Monday, March 26, 2012


Tim Spehr came to the New York Mets when he signed a free agent contract on January 8, 1998. An injury to the elbow of Todd Hundley created a void at catcher for the Mets. Spehr, a six-year minor league free agent saw the opportunity to earn a roster spot in spring training. "All I can ask for is what they are giving me here," Tim said in March 1998. "but nobody has any control if they go and make a trade for a guy."

Tim was known as a fine receiver, but historically had not been as strong a hitter. However, in preseason games he was swinging his bat with great results. "It's only March 7th," he explained. "and there's still a lot of spring to go. Every catcher in the game is aware of the situation here when a major catcher like Todd is out. But just because I've put a couple of good games together doesn't mean to say I'm a star hitter."

Spehr made his Mets debut as the teams catcher on March 31, 1998. He started the game and remained behind the plate for all 14 innings of the 1-0 victory over the Philadelphia Phillies. It was the veteran's first career Opening Day assignment. "I don't know," Tim jokingly said afterward. "If I've ever caught 14 innings in a season." He was able to add a pair of hits in his five at-bats that afternoon. "Usually I'm coming in as a catcher on the squad, but No. 2 or No. 3," Spehr said. "Here I'm not sure how much I'm going to play, but I know I'll play a fair amount. It's a challenge, but a welcome one. It's not something I'm leary of."

The native Texan was excited for the opportunity and the chance to live in the city. "I wanted to be in New York. I love that Manhattan area. There are plenty of places to eat and go out." Spehr noted. "I'm going to enjoy being a New York Met...It's something I said a few years ago, I wanted to play for one of the New York teams. Now I'm here. But I know that this city can eat you alive. You have to be prepared to do your job each and every day you come to the ballpark."

One of the most memorable plays of his Mets career came amazingly while playing first base. During his first ever game appearance there he pulled off something that a regular at the position would be proud of. "I don't think you'll ever see it again," said Mets manager Bobby Valentine. Cincinnati Reds outfielder, Reggie Sanders blooped a hit into left center field. Both Mets middle infielders and outfielder, Bernard Gilkey rushed to retrieve the ball. Sanders saw second base uncovered and raced to stretch the hit into a double. The alert Spehr saw what was happening and won the race to second base against Sanders. Even catching the throw from the outfield and tagging the surprised Sanders for the out. "I felt like a quarterback out there," Gilkey said of his throw. "It was really classic," said Valentine. "I'll bet that's his last putout at second base from left field in his career. Just call it a hunch."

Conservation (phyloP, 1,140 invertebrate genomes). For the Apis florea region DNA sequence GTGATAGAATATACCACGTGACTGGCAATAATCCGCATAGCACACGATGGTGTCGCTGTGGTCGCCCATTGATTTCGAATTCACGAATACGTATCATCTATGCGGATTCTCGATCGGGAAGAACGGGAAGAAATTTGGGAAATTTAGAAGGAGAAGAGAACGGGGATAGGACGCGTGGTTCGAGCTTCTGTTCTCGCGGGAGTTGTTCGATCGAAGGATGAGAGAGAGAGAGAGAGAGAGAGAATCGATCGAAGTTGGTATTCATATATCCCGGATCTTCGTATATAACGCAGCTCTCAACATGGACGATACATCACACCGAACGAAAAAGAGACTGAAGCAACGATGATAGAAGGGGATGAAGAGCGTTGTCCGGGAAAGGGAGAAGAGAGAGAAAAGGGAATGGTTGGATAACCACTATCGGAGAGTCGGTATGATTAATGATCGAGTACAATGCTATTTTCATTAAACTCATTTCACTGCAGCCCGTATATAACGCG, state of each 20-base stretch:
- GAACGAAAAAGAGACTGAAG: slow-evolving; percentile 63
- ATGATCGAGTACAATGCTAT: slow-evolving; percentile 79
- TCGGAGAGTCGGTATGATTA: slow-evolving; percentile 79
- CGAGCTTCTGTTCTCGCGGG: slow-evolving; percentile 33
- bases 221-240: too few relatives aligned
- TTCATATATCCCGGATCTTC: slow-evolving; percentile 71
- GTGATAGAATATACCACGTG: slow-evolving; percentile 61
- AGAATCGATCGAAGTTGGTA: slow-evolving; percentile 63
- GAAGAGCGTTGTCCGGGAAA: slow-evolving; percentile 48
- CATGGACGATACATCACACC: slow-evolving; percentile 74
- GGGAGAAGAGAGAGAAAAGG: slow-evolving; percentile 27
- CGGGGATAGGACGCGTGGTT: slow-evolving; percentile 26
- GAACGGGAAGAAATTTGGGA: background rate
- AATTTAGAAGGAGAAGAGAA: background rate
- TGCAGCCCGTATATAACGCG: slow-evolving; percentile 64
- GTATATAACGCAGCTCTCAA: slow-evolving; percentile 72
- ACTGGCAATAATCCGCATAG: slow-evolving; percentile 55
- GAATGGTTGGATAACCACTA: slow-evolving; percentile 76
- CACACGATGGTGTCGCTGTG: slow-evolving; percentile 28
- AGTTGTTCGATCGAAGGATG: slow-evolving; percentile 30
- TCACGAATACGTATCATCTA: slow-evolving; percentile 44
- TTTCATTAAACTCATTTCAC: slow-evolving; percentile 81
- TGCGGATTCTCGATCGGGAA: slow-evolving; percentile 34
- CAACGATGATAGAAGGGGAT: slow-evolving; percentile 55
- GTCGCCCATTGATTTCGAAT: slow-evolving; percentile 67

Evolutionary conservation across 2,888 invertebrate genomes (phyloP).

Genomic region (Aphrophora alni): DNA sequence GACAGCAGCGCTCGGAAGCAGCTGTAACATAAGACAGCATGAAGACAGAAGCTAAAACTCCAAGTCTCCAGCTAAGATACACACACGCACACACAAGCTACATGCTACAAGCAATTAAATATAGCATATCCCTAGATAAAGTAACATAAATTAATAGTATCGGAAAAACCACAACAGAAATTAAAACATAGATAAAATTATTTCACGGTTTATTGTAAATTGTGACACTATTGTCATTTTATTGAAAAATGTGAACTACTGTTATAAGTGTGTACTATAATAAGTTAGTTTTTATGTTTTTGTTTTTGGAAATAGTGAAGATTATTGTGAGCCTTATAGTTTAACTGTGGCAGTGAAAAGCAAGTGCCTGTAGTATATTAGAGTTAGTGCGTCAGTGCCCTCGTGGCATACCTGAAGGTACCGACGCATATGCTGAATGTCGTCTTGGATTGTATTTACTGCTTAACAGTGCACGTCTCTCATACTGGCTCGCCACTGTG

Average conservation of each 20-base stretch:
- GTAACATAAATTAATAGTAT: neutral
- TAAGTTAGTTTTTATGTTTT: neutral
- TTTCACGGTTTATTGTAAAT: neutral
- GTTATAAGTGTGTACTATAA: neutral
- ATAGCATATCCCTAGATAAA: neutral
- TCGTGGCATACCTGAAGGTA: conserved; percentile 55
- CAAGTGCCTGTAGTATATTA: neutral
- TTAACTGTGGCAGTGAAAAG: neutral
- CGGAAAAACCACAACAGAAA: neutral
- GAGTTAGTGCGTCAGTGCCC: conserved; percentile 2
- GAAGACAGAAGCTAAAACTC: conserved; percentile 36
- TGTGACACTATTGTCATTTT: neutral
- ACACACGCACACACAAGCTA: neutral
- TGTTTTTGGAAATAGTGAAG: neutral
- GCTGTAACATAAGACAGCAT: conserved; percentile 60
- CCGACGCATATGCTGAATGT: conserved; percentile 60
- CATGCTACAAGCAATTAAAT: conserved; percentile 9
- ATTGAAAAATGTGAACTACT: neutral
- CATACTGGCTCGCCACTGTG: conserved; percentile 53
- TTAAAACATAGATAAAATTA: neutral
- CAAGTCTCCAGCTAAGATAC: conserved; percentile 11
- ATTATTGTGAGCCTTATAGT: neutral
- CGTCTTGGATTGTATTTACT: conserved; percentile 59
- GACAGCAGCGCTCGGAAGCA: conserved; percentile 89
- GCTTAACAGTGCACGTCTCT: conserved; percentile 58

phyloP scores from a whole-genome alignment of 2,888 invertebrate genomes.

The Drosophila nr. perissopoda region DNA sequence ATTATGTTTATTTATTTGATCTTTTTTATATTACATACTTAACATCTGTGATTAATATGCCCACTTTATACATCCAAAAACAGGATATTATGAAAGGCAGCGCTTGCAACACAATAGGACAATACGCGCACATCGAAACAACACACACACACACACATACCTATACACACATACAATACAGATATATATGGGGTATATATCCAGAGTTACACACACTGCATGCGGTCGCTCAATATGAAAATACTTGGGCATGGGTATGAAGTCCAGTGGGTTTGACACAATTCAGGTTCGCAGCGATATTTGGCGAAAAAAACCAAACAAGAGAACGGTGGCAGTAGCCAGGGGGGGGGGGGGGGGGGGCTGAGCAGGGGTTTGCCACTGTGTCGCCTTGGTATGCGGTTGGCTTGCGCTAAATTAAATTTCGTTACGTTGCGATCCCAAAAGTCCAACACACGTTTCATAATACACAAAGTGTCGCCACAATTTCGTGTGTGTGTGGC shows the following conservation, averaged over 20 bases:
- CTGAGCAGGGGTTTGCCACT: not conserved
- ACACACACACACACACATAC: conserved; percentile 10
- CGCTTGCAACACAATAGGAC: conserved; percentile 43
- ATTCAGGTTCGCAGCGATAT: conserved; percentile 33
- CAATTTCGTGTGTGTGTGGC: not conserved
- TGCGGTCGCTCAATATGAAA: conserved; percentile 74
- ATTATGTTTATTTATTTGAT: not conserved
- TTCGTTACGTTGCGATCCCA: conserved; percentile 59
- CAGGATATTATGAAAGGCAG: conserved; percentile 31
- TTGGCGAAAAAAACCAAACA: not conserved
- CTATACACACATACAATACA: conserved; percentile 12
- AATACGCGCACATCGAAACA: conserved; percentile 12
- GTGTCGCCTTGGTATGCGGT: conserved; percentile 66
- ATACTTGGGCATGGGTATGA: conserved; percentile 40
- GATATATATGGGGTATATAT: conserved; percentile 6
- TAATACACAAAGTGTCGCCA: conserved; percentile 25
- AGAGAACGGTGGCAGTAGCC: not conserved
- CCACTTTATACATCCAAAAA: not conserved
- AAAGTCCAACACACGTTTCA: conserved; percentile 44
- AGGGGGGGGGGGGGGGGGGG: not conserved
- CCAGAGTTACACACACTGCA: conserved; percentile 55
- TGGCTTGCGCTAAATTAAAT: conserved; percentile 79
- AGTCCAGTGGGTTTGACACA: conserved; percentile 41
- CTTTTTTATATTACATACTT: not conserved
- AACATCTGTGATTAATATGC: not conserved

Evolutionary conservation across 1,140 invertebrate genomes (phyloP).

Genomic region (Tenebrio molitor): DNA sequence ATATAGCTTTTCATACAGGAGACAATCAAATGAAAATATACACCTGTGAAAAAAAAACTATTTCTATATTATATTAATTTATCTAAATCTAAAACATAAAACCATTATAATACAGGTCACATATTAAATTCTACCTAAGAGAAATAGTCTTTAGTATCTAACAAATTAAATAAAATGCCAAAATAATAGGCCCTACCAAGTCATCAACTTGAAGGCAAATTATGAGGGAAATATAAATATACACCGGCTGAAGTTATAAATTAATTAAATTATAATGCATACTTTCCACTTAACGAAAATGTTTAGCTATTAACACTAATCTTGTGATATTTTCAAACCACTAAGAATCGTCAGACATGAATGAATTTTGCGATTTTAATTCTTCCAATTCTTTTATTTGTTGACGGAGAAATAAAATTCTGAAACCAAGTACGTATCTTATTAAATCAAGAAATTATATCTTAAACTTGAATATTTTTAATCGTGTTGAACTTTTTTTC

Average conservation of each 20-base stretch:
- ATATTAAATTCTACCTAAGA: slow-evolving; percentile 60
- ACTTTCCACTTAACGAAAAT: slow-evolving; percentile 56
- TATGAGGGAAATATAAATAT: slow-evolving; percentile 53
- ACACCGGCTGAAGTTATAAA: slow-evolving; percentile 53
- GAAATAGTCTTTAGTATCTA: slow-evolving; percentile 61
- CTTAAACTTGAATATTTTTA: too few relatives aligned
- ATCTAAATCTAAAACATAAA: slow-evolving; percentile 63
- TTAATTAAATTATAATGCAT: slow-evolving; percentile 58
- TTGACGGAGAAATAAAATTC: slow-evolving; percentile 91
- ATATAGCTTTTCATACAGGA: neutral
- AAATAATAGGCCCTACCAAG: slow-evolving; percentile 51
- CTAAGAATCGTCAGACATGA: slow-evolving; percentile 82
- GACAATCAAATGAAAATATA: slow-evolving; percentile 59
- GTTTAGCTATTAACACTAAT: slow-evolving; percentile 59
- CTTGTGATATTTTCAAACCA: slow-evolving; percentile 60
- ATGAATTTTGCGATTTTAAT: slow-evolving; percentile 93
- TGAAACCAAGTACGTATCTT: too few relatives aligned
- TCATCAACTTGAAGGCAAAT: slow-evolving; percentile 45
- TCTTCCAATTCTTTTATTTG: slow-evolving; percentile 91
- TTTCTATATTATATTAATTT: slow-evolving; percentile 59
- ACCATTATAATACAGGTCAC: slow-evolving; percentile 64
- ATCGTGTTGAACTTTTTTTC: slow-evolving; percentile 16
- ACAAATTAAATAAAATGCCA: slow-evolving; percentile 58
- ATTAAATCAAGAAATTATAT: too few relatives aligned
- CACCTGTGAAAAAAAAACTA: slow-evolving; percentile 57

Unfortunately his time with the Mets was ended on a play at the plate on May 4th. The backstop suffered a broken bone in his left wrist as a result of a lunging tag of Arizona Diamondbacks, Kelly Stinnett in the game at Shea Stadium. Tim returned to catch the next inning. "He came out to me and told me to relax and stuff," Mets pitcher, Brian Bohanon remembered. "He never hinted he was hurt." After the game x-rays revealed the break. Spehr had only managed a .137 batting average, but had become quite valuable in handling the Mets pitching staff. "Not only have I become very comfortable with Timmy, but I've gotten very close to him as a friend and a teammate," Al Leiter said after the news. "It's upsetting to know he's going to be out awhile."